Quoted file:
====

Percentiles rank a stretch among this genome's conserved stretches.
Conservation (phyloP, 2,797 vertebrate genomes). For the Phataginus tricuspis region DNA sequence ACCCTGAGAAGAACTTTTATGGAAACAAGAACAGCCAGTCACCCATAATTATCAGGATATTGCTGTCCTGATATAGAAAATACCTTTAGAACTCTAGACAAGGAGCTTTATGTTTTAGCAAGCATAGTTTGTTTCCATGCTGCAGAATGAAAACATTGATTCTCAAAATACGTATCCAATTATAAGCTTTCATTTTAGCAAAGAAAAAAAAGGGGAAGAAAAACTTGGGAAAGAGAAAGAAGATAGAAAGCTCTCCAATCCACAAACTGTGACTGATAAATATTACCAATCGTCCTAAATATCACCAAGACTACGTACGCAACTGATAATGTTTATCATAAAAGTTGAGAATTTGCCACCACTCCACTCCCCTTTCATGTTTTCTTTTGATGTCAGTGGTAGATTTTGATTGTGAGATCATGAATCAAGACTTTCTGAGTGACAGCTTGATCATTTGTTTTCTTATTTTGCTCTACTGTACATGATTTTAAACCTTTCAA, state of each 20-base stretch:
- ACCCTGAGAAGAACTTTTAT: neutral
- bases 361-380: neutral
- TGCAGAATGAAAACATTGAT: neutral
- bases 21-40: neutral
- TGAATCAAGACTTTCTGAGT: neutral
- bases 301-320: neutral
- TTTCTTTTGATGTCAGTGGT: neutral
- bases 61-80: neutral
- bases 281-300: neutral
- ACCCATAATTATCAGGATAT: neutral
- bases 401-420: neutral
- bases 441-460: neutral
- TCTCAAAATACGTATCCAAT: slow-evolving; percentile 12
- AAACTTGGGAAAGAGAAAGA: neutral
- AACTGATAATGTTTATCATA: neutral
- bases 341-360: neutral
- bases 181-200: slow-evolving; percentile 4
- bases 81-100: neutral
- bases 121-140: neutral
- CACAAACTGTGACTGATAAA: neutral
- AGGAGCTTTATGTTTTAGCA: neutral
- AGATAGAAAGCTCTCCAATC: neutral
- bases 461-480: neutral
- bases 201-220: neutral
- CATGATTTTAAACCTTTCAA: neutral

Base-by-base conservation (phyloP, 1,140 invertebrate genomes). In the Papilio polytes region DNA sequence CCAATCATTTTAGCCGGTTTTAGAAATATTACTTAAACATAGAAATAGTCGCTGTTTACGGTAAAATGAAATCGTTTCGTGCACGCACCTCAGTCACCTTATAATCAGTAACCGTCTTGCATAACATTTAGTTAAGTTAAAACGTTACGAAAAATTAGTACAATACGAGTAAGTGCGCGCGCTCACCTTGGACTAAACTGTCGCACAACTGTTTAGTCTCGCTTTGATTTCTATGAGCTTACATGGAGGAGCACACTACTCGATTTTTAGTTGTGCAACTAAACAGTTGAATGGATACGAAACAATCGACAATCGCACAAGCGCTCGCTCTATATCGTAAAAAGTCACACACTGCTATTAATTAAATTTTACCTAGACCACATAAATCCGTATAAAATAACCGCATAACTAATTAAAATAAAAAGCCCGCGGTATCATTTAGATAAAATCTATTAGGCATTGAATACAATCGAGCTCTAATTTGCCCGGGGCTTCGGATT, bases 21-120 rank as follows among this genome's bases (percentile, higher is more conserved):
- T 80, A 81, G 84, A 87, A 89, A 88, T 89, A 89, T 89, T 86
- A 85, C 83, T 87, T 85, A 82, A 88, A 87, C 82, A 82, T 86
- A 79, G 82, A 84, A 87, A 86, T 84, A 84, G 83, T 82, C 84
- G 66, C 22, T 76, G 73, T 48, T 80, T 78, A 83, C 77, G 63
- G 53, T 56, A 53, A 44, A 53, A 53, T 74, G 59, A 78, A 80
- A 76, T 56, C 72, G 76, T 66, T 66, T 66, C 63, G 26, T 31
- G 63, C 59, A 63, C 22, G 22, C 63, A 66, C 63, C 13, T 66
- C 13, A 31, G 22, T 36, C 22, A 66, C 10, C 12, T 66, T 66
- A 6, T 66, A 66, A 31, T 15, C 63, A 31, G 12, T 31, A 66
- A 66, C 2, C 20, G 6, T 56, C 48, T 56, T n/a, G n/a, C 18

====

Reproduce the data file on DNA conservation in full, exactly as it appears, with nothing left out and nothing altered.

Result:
Percentiles rank a stretch among this genome's conserved stretches.
Conservation (phyloP, 2,797 vertebrate genomes). For the Phataginus tricuspis region DNA sequence ACCCTGAGAAGAACTTTTATGGAAACAAGAACAGCCAGTCACCCATAATTATCAGGATATTGCTGTCCTGATATAGAAAATACCTTTAGAACTCTAGACAAGGAGCTTTATGTTTTAGCAAGCATAGTTTGTTTCCATGCTGCAGAATGAAAACATTGATTCTCAAAATACGTATCCAATTATAAGCTTTCATTTTAGCAAAGAAAAAAAAGGGGAAGAAAAACTTGGGAAAGAGAAAGAAGATAGAAAGCTCTCCAATCCACAAACTGTGACTGATAAATATTACCAATCGTCCTAAATATCACCAAGACTACGTACGCAACTGATAATGTTTATCATAAAAGTTGAGAATTTGCCACCACTCCACTCCCCTTTCATGTTTTCTTTTGATGTCAGTGGTAGATTTTGATTGTGAGATCATGAATCAAGACTTTCTGAGTGACAGCTTGATCATTTGTTTTCTTATTTTGCTCTACTGTACATGATTTTAAACCTTTCAA, state of each 20-base stretch:
- ACCCTGAGAAGAACTTTTAT: neutral
- bases 361-380: neutral
- TGCAGAATGAAAACATTGAT: neutral
- bases 21-40: neutral
- TGAATCAAGACTTTCTGAGT: neutral
- bases 301-320: neutral
- TTTCTTTTGATGTCAGTGGT: neutral
- bases 61-80: neutral
- bases 281-300: neutral
- ACCCATAATTATCAGGATAT: neutral
- bases 401-420: neutral
- bases 441-460: neutral
- TCTCAAAATACGTATCCAAT: slow-evolving; percentile 12
- AAACTTGGGAAAGAGAAAGA: neutral
- AACTGATAATGTTTATCATA: neutral
- bases 341-360: neutral
- bases 181-200: slow-evolving; percentile 4
- bases 81-100: neutral
- bases 121-140: neutral
- CACAAACTGTGACTGATAAA: neutral
- AGGAGCTTTATGTTTTAGCA: neutral
- AGATAGAAAGCTCTCCAATC: neutral
- bases 461-480: neutral
- bases 201-220: neutral
- CATGATTTTAAACCTTTCAA: neutral

Base-by-base conservation (phyloP, 1,140 invertebrate genomes). In the Papilio polytes region DNA sequence CCAATCATTTTAGCCGGTTTTAGAAATATTACTTAAACATAGAAATAGTCGCTGTTTACGGTAAAATGAAATCGTTTCGTGCACGCACCTCAGTCACCTTATAATCAGTAACCGTCTTGCATAACATTTAGTTAAGTTAAAACGTTACGAAAAATTAGTACAATACGAGTAAGTGCGCGCGCTCACCTTGGACTAAACTGTCGCACAACTGTTTAGTCTCGCTTTGATTTCTATGAGCTTACATGGAGGAGCACACTACTCGATTTTTAGTTGTGCAACTAAACAGTTGAATGGATACGAAACAATCGACAATCGCACAAGCGCTCGCTCTATATCGTAAAAAGTCACACACTGCTATTAATTAAATTTTACCTAGACCACATAAATCCGTATAAAATAACCGCATAACTAATTAAAATAAAAAGCCCGCGGTATCATTTAGATAAAATCTATTAGGCATTGAATACAATCGAGCTCTAATTTGCCCGGGGCTTCGGATT, bases 21-120 rank as follows among this genome's bases (percentile, higher is more conserved):
- T 80, A 81, G 84, A 87, A 89, A 88, T 89, A 89, T 89, T 86
- A 85, C 83, T 87, T 85, A 82, A 88, A 87, C 82, A 82, T 86
- A 79, G 82, A 84, A 87, A 86, T 84, A 84, G 83, T 82, C 84
- G 66, C 22, T 76, G 73, T 48, T 80, T 78, A 83, C 77, G 63
- G 53, T 56, A 53, A 44, A 53, A 53, T 74, G 59, A 78, A 80
- A 76, T 56, C 72, G 76, T 66, T 66, T 66, C 63, G 26, T 31
- G 63, C 59, A 63, C 22, G 22, C 63, A 66, C 63, C 13, T 66
- C 13, A 31, G 22, T 36, C 22, A 66, C 10, C 12, T 66, T 66
- A 6, T 66, A 66, A 31, T 15, C 63, A 31, G 12, T 31, A 66
- A 66, C 2, C 20, G 6, T 56, C 48, T 56, T n/a, G n/a, C 18